Can You Eat Largemouth Bass? Is It Good To Consume?

If it’s not toxic, and you can digest it, you can eat it. Whether or not you should eat it, or there’s any value in eating it, is a completely different question.

There are a few things you need to be aware of before eating largemouth bass. However, this due diligence goes for all species of fish.

What’s more, if fished from clean waters and cooked appropriately, it can be tasty, firm white flesh, that’s also good for you.

Interestingly, largemouth does not frequent our tables, and it’s not uncommon for people to ask if you can eat largemouth. 

Let’s explore this a little.

Can You Eat Largemouth Bass?

The short answer is yes, you can eat largemouth bass. Moreover, when caught from clean waters and prepared correctly, largemouth can be a great feed.

The surrounding geography and water conditions influence the flavor and table suitability of freshwater fish.

In this way, freshwater fish differ from their saltwater cousins.

That’s not to say the environment doesn’t impact saltwater fish. Striped bass is a great example of excellent saltwater table fish.

However, while the environment does not impact stripey flavors, the concentrations of PCB, mercury, and other such carelessly introduced toxins in some areas directly affect their safety for consumption.

Toxins like PCB invade ecosystems to a genetic level, and freshwater fish are not immune. 

It’s hard to detect traces of toxins via taste, so it’s imperative you consume largemouth from waters free of industrial fallout.

Freshwaters are susceptible to algal blooms, mud, and heavy sediment. Fish caught in such conditions carry undesirable flavors reflective of these conditions. 

And it’s not nice.

The key here is to know the waters you’re fishing and only catch largemouth bass from relatively clean waters. 

When you do this, you can expect a tasty, healthy meal of fish.

Does Largemouth Bass Taste Good?

Taste and flavor are very personal. However, it is safe to say that if you enjoy fish, and you enjoy them prepared in a variety of ways, you will enjoy largemouth bass.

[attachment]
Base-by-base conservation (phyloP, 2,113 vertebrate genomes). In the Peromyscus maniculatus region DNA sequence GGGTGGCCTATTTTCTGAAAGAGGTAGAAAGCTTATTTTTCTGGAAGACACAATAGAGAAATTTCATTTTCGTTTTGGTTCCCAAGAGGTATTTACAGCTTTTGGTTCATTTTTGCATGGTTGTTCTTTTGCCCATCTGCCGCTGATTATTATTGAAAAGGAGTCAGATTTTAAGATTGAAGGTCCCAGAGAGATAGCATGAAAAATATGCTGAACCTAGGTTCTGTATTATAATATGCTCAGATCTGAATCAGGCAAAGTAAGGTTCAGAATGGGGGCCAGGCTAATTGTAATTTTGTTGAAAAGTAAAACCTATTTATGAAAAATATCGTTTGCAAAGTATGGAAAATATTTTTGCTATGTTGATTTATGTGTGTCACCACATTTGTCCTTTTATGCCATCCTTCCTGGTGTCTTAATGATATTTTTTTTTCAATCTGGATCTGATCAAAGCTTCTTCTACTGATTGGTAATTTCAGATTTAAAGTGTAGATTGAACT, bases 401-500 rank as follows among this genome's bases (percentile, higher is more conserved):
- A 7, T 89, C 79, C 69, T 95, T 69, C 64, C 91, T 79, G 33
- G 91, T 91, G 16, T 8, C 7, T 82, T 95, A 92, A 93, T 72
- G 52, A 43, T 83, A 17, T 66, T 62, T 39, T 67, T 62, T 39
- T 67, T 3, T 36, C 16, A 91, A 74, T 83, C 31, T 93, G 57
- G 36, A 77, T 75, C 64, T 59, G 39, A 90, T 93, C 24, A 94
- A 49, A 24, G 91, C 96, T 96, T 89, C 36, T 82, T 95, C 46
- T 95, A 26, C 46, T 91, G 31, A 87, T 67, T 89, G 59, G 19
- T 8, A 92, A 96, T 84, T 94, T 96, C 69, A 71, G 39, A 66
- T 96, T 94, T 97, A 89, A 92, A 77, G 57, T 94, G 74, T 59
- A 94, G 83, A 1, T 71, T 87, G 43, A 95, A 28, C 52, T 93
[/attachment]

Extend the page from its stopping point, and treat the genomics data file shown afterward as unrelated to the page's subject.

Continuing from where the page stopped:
There’s nothing ‘fishy,’ oily, or strong about largemouth. And it’s these particular features that most fish eaters avoid.

The flesh is white and firm, with good flavor. The flesh is lean and high in protein and therefore quite healthy.

Largemouth responds well to several preparations and cooking methods, and depending on your choice, flavors can vary significantly.

For example, cooking whole or cooking fillets, skin on or off, all contribute to the flavor even before you add spice, butter sauces, or other flavors and condiments.

Largemouth Bass

Pulled straight from the water, gutted, scaled, filleted, and thrown straight onto a pan in butter, while rudimentary, it delivers great results.

Also Read: Best Spinning Reel For Bass

What Size Bass is Best to Eat?

The best size for eating is smaller than 15 inches. When taking fish for the table, make sure you are familiar with the legal size limits in the area from which you take it.

The flesh of smaller fish tastes better. It is also easier to cook, if a little trickier to fillet than the larger fish.

Smaller fish also have had less time to accumulate toxins. For this reason, they are the safer and healthier choice.

Larger fish are fine for the table too. However, the flavor tends to lessen as size increases. Care should be taken when cooking larger fillets to ensure even cooking.

A great way to cook larger fish is to cut them into steaks instead of filleting them.

You can still cut away fine bones and only have the backbone, which is easy enough to deal with.

Cutting steaks of even thickness makes it easier to cook through evenly. A little salt, butter, and garlic are all that will be required to boost flavor.

See Also: 30 Bass Fishing Tips

How to Prep and Cook Largemouth Bass Fillets

Like any fish, you can take several approaches that will depend on your utensils, cooking equipment, and, of course, your taste.

The key tool to an easy prep, whichever method you choose, is an exceptionally sharp filleting knife.

For those who like whole fish, your job is pretty simple. Gut, gill, scale, then rinse, and your fish is ready to go.

I’m not a fan of cooking whole fish. Particularly smaller ones. 

There are too many bones to deal with, which I find annoying, and the fish goes cold as I spend time battling with bones. 

It’s also likely to have a ‘fishier’ flavor to it, particularly as the skin and head are left on